- Pooing and weeing
Separation anxiety is one of the most commonly discussed dog behaviour problems. Manifestations include vocalisation, chewing, inappropriate urination and defecation, and other forms of destruction that occur when a dog is separated from his owner. Not all of these actions are the result of separation anxiety.
Signs of true separation anxiety include:
- Dog becomes anxious when the owner prepares to leave
- Misbehaviour occurs in the first 15-45 minutes after the owner leaves
- Dog wants to follow the owner around constantly
- Dog tries to touch the owner whenever possible
True separation anxiety requires dedicated training, behaviour modification and desensitisation exercises. Medication may be recommended in extreme cases, but this should be a last resort.
Dog aggression is exhibited by growling, snarling, showing teeth, lunging and biting. It is important to know that any dog has the potential to become aggressive, regardless of breed or history.
However, dogs with violent or abusive histories and those bred from dogs with aggressive tendencies are much more likely to exhibit aggressive behaviour towards people or other dogs.
Reasons for aggression are basically the same as the reasons a dog will bite or snap, but overall canine aggression is a much more serious problem.
Most dogs bark, howl and whine to some degree. Excessive barking is considered a behaviour problem. Before you can correct barking, determine why your dog is vocalising in the first place. Among the most frequent causes:
- Warning or alert
- Responding to other dogs
Chewing is a natural action for all dogs – it’s just a part of the way they are wired. However, chewing can quickly become a behaviour problem if your dog causes destruction.
The most common reasons dogs chew are as follows:
- Puppy teething
- Boredom/Excess energy
- Curiosity (especially puppies)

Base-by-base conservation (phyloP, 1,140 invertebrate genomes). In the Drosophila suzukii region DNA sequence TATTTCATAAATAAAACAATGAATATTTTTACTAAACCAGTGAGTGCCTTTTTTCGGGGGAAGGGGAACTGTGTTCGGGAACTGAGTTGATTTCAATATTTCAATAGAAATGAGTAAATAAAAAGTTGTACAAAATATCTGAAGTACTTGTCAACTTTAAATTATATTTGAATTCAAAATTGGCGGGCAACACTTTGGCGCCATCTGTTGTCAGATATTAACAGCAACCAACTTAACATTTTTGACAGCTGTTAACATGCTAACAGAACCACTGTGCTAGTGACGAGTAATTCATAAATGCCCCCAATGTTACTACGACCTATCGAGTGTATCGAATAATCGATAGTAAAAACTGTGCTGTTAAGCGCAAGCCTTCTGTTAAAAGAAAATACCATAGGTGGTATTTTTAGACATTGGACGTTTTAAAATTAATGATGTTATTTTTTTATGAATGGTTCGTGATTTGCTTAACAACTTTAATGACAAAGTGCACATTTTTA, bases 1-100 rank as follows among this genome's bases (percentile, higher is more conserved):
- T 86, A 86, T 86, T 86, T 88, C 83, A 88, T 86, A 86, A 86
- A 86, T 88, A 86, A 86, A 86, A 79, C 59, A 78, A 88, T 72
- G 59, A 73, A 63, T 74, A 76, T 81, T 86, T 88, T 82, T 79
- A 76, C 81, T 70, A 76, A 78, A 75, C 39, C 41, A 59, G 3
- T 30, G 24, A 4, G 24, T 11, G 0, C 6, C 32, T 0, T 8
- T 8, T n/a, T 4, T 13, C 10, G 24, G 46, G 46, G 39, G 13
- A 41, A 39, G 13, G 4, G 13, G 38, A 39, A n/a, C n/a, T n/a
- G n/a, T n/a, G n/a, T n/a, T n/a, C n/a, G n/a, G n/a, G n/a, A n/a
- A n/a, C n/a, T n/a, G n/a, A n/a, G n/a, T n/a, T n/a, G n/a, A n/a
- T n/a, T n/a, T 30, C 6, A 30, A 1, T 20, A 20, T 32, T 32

If given the chance, most dogs will do some amount of digging – it’s a matter of instinct. Certain breeds, like Terriers, are more prone to digging because of their hunting histories.
In general, most dogs dig for these reasons:
- Boredom or excess energy
- Anxiety or fear
- Hunting instinct
- Comfort-seeking (such as nesting or cooling off)
- Hiding possessions (like bones or toys)
Inappropriate urination and pooing are among the most frustrating dog behaviours. They can damage areas of your home and make your dog unwelcome in public places or at the homes of others. It is most important that you discuss this behaviour with your veterinarian first to rule out health problems.
If no medical cause is found, try to determine the reason for the behaviour, which can come down to one of the following:
- Submissive/Excitement urination
- Territorial marking
- Lack of proper housebreaking
Dogs bite for reasons that can be traced back to instinct and pack mentality. Puppies bite and nip on other dogs and people as a means for exploring their environment and learning their place in the pack. Owners must show their puppies that mouthing and biting are not acceptable by teaching bite inhibition.
Beyond puppy behaviour, the motivation to bite or snap typically comes from the following:
- Fear or defensiveness
- Protection of property
- Pain or sickness
- Dominance assertion
- Predatory instinct
Resource guarding is when dogs control access to food, objects, people and locations that are important to them through defensive body language or displaying aggressive motions. This is a relatively common canine behaviour and is influenced by a number of environmental and situational stimuli, including a dog’s natural instinct to survive.
Resource guarding is usually a manifestation of the dog’s deep-rooted insecurity and inability to cope well in a social situation, even with people and other dogs it knows.
- An insecure dog can see anyone as a potential threat to a resource whether that resource is food, toys, space, a mate or access to a person.
- A resource guarder will not tolerate competition and will guard the resource to maintain priority access.
- The threat of losing the resource and the good feeling that the resource provides make a dog more vigilant, angry and irritable